They could also fit the home with a range of smart devices designed to maximise energy efficiency, from smart thermostats to smart plugs. All of these home adaptations come at a marginal cost to the super-rich, but can generate significant energy and emissions savings over time.
Consume less, consume smart
An exceedingly simple solution that is often overlooked is to consume less. Many people, especially those in the 1%, live a life of excess, purchasing items that aren’t needed only to leave them collecting dust in a storage closet
Personal note: there is little doubt that I will occupy a prominent position in any consumption hall of fame. I am trying to fix this and there are so many easy choices — a trivial one is to extend electronic device replacement periods.
In the words of Prof Sir Ian Boyd, “the more we consume, the more we absorb the resources of the Earth.” This is not to say that we can’t have nice things at all, but it is worth making more prudent judgements on the environmental cost of our choices and cutting superfluous consumption where possible.
Like electric cars, many consumables have emissions-friendly counterparts, albeit not always at competitive prices. Supporting sustainable producers, however, is a key step towards bringing down prices and emissions alike. Those that are able to pay a premium for products that are more durable and/or sustainable should do so.
Divest to invest
In a climate context, divestment involves removing high-emitting stocks (most commonly those of fossil fuel corporations) from one’s financial portfolio. By refusing to fund corporations that contribute to climate change in real, direct ways, investors would be able to “fight” against big polluters with their dollars.
However, simply divesting from climate polluting stocks is not by any means a world-saving solution. What matters then is where the money goes. For Bill Gates and others, divestment means nothing unless the money is reinvested into climate innovations for the future.
High-income individuals hold great power in that they can financially boost projects they believe in, and investing in innovations could spur technological breakthroughs needed to accelerate mitigation efforts.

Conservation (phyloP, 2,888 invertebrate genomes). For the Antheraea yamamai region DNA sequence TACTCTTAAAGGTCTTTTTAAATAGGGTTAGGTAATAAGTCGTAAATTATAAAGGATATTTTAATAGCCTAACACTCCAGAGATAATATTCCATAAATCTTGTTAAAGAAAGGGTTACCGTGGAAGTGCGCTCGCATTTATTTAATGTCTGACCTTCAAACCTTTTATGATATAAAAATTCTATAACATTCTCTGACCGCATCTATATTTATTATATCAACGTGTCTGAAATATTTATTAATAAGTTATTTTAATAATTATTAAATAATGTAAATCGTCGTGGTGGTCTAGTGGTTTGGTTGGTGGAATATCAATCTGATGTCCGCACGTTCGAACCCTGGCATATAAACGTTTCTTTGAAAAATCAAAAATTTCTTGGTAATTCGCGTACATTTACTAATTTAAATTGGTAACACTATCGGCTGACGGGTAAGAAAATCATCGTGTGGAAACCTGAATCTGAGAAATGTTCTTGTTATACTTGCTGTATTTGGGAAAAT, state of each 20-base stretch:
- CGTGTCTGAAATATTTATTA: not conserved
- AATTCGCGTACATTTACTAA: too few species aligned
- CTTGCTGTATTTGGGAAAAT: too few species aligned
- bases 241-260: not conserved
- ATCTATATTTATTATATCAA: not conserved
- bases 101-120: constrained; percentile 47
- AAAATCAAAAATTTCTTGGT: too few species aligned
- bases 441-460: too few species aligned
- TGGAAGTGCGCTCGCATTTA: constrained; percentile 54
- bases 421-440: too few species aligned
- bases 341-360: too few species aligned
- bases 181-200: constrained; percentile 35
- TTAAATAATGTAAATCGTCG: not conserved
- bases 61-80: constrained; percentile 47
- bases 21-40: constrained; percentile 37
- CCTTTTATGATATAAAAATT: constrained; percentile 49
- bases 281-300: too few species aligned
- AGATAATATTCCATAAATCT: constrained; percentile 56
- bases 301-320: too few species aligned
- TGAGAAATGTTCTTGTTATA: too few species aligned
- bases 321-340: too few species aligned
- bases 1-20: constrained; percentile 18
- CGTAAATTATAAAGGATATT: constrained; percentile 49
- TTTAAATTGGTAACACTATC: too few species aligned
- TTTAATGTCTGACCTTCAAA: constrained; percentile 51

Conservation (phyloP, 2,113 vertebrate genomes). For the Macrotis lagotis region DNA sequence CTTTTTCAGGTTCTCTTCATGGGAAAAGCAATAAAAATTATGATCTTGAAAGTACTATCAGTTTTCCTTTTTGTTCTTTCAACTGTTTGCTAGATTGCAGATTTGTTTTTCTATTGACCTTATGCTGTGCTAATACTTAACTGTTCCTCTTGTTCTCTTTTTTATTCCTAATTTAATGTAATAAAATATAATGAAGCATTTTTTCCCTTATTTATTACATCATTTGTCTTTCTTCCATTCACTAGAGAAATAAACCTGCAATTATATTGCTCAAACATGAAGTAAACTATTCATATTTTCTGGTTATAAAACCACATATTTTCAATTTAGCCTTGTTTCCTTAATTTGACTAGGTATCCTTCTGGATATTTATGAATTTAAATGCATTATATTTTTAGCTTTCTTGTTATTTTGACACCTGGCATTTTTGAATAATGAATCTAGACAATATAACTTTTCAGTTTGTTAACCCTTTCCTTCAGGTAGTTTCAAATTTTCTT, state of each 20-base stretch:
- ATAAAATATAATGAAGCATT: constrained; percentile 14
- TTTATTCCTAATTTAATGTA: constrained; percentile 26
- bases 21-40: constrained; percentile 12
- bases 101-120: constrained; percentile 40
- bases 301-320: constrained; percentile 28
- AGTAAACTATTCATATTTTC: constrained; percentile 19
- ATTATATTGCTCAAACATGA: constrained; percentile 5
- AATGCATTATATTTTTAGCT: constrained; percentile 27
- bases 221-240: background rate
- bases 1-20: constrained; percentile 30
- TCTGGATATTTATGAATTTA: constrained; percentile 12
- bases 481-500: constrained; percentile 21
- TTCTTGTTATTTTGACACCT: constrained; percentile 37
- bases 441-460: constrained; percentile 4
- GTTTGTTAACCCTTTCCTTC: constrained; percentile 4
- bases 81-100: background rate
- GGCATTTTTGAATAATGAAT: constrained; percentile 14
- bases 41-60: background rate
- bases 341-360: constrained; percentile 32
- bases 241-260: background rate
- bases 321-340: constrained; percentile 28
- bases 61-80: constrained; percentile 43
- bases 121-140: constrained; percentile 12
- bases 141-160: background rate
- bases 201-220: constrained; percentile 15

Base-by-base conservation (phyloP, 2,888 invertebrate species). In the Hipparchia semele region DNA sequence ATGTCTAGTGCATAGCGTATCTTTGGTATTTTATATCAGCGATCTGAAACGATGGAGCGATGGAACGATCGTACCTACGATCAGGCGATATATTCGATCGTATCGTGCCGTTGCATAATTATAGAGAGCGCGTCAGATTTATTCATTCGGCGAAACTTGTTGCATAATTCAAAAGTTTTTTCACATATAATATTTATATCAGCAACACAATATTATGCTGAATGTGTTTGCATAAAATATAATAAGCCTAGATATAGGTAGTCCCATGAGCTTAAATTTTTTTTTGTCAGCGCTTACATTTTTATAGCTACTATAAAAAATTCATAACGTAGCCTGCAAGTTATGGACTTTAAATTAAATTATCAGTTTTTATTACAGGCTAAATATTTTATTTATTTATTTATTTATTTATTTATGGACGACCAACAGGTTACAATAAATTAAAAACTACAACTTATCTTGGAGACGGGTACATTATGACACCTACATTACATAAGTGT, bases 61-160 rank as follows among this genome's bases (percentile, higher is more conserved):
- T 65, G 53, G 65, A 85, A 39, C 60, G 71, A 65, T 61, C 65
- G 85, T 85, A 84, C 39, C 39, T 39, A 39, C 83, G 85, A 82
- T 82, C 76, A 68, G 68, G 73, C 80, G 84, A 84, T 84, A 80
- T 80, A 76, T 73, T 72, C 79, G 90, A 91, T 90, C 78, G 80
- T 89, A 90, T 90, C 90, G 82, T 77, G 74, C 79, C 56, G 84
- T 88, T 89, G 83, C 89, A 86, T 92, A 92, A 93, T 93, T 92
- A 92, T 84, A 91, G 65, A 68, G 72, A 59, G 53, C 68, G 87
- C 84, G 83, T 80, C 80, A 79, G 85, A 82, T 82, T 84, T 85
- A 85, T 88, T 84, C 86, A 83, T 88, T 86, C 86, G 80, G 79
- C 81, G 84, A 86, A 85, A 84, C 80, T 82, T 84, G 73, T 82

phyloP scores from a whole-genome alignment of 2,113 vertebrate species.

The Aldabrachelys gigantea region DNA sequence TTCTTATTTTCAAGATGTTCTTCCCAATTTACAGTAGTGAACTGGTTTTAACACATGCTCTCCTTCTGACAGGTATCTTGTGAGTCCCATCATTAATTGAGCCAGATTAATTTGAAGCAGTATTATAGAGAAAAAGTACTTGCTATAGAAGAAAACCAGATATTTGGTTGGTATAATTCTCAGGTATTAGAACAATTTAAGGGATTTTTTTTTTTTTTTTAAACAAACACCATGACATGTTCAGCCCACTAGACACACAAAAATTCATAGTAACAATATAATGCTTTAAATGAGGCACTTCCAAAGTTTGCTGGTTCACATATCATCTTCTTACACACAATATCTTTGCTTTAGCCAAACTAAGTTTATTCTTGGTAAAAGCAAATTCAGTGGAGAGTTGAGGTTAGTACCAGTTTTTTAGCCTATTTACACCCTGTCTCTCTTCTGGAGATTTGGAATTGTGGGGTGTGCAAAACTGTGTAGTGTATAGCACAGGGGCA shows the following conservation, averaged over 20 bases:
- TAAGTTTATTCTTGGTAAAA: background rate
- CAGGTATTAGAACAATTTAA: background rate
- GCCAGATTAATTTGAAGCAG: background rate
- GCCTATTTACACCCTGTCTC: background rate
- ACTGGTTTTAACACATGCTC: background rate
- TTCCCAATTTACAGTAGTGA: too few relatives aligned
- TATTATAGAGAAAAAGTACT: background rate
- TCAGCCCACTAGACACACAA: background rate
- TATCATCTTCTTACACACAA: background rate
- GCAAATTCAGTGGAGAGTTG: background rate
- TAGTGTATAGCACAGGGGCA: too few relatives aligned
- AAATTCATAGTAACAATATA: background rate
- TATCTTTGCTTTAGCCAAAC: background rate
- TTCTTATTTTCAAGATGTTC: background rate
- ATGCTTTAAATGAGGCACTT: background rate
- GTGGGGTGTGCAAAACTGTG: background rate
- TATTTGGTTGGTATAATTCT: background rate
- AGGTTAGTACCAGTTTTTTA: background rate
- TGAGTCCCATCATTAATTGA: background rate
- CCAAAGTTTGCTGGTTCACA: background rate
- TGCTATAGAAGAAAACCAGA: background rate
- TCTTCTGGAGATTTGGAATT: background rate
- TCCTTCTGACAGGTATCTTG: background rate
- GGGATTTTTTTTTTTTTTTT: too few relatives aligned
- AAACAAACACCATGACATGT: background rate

List: The Average Citizen in a High Per Capita Emissions Country
Countries cannot be homogenized into a one-size-fits-all scenario, but we can safely assume that the average citizen in a high per capita emissions countries is economically better off, with access to a greater range of goods and services than their low per capita emissions counterparts. This gives individuals far more flexibility and control in constructing a low-emissions lifestyle.
Hailed by experts and the media alike as a major opportunity to mitigate and adapt to climate change, reducing meat consumption or going fully plant-based has gained recent traction in Western societies, most of which overlap with the high per capita emissions bucket.
The benefits of this lifestyle change include significantly reduced emissions from livestock - beef and lamb in particular - and more sustainable land use. An Oxford University study even estimated that cutting out meat alone could reduce individual carbon footprints up to 73%.
In societies where meat-eating is ingrained into culture and history, taking action in this way can be difficult. An intermediate step could include only eating meat on a day or two of the week, for example.
Individuals living in areas with developed public transport systems could cut their personal emissions by opting to take public transport or use carpool services instead of a private car. Last-mile micromobility options such as shared bikes and e-scooters also present greener alternatives to driving, and could even be more optimal choices in traffic-heavy cities. Estimates say that a shift towards mass transit could generate emissions savings of up to 6.57 GtCO2, while micromobility could act as a valuable and integrated supplement to shared transit systems.
Reduced food waste
Globally, one third of all food produced is lost or wasted. This occurs across the supply chain, and industry-level adaptation is needed to minimize this at the production and processing stages, but individuals have the power to minimize waste at the consumer end of the sequence.
This is particularly easy in urban and suburban settings, where apps tackling food waste are commonplace. Individuals can opt to purchase food that is Too Good To Go from restaurants, or receive Oddbox vegetables and trade unwanted food items with others on Olio. Recycling and upcycling, if effectively implemented, are also useful ways of ensuring that food waste is given a secondary purpose, although these solutions tend to lie above the individual or household level.
The total efforts to reduce food waste could result in 70.56 GtCO2 mitigated, of which minimized consumer waste is a valuable portion.
The cost of renewables has nosedived in the past decade, and is now cost-competitive with fossil fuels in every major region of the world. In practice, accessibility and individual price varies, but it is now cheaper and more efficient to build a solar or onshore wind plant than it is to install a new fossil fuel plant. On a personal level, opting into renewable energy is much more of a reality now than it was a few years ago and, especially for those in urban or suburban areas, could be an effective and cost-friendly way to reduce household carbon footprints.
Smart home devices